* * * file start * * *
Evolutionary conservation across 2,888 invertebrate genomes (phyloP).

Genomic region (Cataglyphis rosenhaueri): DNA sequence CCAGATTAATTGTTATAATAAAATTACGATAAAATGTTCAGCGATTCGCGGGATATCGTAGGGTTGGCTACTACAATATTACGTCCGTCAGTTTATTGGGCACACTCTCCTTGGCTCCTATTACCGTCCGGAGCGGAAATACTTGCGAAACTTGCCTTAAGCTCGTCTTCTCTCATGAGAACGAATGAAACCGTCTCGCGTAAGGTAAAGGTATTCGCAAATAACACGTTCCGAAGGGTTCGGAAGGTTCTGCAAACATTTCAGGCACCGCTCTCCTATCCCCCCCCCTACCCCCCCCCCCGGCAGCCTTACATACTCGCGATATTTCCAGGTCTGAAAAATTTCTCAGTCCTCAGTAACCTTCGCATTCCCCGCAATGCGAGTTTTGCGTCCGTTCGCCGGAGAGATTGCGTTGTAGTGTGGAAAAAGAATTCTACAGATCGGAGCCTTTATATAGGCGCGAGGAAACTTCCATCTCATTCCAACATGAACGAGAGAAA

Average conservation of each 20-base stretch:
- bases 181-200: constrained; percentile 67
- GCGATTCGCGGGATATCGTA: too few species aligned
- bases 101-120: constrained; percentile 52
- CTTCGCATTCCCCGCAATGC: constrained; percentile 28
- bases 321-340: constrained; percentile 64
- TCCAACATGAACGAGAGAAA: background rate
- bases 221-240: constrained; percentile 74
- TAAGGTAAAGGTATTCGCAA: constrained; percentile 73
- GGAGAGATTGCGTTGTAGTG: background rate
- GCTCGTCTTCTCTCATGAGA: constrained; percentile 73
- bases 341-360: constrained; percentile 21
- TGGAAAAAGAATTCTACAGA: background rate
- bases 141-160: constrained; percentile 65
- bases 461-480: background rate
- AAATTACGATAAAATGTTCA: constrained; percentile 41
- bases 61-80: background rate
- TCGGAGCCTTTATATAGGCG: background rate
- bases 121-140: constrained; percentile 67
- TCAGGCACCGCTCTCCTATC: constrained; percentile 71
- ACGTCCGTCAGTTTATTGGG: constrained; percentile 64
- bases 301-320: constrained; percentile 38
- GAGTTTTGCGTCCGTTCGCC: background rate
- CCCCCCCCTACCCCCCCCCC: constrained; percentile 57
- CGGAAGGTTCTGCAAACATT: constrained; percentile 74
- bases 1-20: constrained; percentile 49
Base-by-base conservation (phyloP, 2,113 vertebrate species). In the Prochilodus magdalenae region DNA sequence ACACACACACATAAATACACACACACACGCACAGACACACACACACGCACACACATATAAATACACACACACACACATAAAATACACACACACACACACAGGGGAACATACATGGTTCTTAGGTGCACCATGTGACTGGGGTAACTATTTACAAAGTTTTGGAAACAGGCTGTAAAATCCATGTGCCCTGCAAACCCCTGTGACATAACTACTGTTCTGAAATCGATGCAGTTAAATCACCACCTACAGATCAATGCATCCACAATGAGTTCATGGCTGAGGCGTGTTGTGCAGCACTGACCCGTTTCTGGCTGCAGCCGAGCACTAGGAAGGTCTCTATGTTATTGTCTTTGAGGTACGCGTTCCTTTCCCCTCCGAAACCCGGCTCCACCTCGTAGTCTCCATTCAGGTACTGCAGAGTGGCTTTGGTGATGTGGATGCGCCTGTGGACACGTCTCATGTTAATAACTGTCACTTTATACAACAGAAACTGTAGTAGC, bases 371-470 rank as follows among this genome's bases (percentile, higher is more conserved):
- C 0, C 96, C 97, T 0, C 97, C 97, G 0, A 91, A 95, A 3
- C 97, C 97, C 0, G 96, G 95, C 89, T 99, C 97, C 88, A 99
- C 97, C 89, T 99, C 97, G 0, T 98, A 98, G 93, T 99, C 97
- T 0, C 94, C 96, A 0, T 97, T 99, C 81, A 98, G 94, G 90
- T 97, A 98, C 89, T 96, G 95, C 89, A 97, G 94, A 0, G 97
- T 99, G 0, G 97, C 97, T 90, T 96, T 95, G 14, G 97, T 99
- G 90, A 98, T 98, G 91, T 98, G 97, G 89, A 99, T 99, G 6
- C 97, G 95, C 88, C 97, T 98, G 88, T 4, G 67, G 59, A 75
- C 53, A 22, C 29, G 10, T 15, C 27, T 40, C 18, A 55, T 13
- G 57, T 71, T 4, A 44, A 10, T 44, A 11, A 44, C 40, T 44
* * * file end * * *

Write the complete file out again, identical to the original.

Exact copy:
Evolutionary conservation across 2,888 invertebrate genomes (phyloP).

Genomic region (Cataglyphis rosenhaueri): DNA sequence CCAGATTAATTGTTATAATAAAATTACGATAAAATGTTCAGCGATTCGCGGGATATCGTAGGGTTGGCTACTACAATATTACGTCCGTCAGTTTATTGGGCACACTCTCCTTGGCTCCTATTACCGTCCGGAGCGGAAATACTTGCGAAACTTGCCTTAAGCTCGTCTTCTCTCATGAGAACGAATGAAACCGTCTCGCGTAAGGTAAAGGTATTCGCAAATAACACGTTCCGAAGGGTTCGGAAGGTTCTGCAAACATTTCAGGCACCGCTCTCCTATCCCCCCCCCTACCCCCCCCCCCGGCAGCCTTACATACTCGCGATATTTCCAGGTCTGAAAAATTTCTCAGTCCTCAGTAACCTTCGCATTCCCCGCAATGCGAGTTTTGCGTCCGTTCGCCGGAGAGATTGCGTTGTAGTGTGGAAAAAGAATTCTACAGATCGGAGCCTTTATATAGGCGCGAGGAAACTTCCATCTCATTCCAACATGAACGAGAGAAA

Average conservation of each 20-base stretch:
- bases 181-200: constrained; percentile 67
- GCGATTCGCGGGATATCGTA: too few species aligned
- bases 101-120: constrained; percentile 52
- CTTCGCATTCCCCGCAATGC: constrained; percentile 28
- bases 321-340: constrained; percentile 64
- TCCAACATGAACGAGAGAAA: background rate
- bases 221-240: constrained; percentile 74
- TAAGGTAAAGGTATTCGCAA: constrained; percentile 73
- GGAGAGATTGCGTTGTAGTG: background rate
- GCTCGTCTTCTCTCATGAGA: constrained; percentile 73
- bases 341-360: constrained; percentile 21
- TGGAAAAAGAATTCTACAGA: background rate
- bases 141-160: constrained; percentile 65
- bases 461-480: background rate
- AAATTACGATAAAATGTTCA: constrained; percentile 41
- bases 61-80: background rate
- TCGGAGCCTTTATATAGGCG: background rate
- bases 121-140: constrained; percentile 67
- TCAGGCACCGCTCTCCTATC: constrained; percentile 71
- ACGTCCGTCAGTTTATTGGG: constrained; percentile 64
- bases 301-320: constrained; percentile 38
- GAGTTTTGCGTCCGTTCGCC: background rate
- CCCCCCCCTACCCCCCCCCC: constrained; percentile 57
- CGGAAGGTTCTGCAAACATT: constrained; percentile 74
- bases 1-20: constrained; percentile 49
Base-by-base conservation (phyloP, 2,113 vertebrate species). In the Prochilodus magdalenae region DNA sequence ACACACACACATAAATACACACACACACGCACAGACACACACACACGCACACACATATAAATACACACACACACACATAAAATACACACACACACACACAGGGGAACATACATGGTTCTTAGGTGCACCATGTGACTGGGGTAACTATTTACAAAGTTTTGGAAACAGGCTGTAAAATCCATGTGCCCTGCAAACCCCTGTGACATAACTACTGTTCTGAAATCGATGCAGTTAAATCACCACCTACAGATCAATGCATCCACAATGAGTTCATGGCTGAGGCGTGTTGTGCAGCACTGACCCGTTTCTGGCTGCAGCCGAGCACTAGGAAGGTCTCTATGTTATTGTCTTTGAGGTACGCGTTCCTTTCCCCTCCGAAACCCGGCTCCACCTCGTAGTCTCCATTCAGGTACTGCAGAGTGGCTTTGGTGATGTGGATGCGCCTGTGGACACGTCTCATGTTAATAACTGTCACTTTATACAACAGAAACTGTAGTAGC, bases 371-470 rank as follows among this genome's bases (percentile, higher is more conserved):
- C 0, C 96, C 97, T 0, C 97, C 97, G 0, A 91, A 95, A 3
- C 97, C 97, C 0, G 96, G 95, C 89, T 99, C 97, C 88, A 99
- C 97, C 89, T 99, C 97, G 0, T 98, A 98, G 93, T 99, C 97
- T 0, C 94, C 96, A 0, T 97, T 99, C 81, A 98, G 94, G 90
- T 97, A 98, C 89, T 96, G 95, C 89, A 97, G 94, A 0, G 97
- T 99, G 0, G 97, C 97, T 90, T 96, T 95, G 14, G 97, T 99
- G 90, A 98, T 98, G 91, T 98, G 97, G 89, A 99, T 99, G 6
- C 97, G 95, C 88, C 97, T 98, G 88, T 4, G 67, G 59, A 75
- C 53, A 22, C 29, G 10, T 15, C 27, T 40, C 18, A 55, T 13
- G 57, T 71, T 4, A 44, A 10, T 44, A 11, A 44, C 40, T 44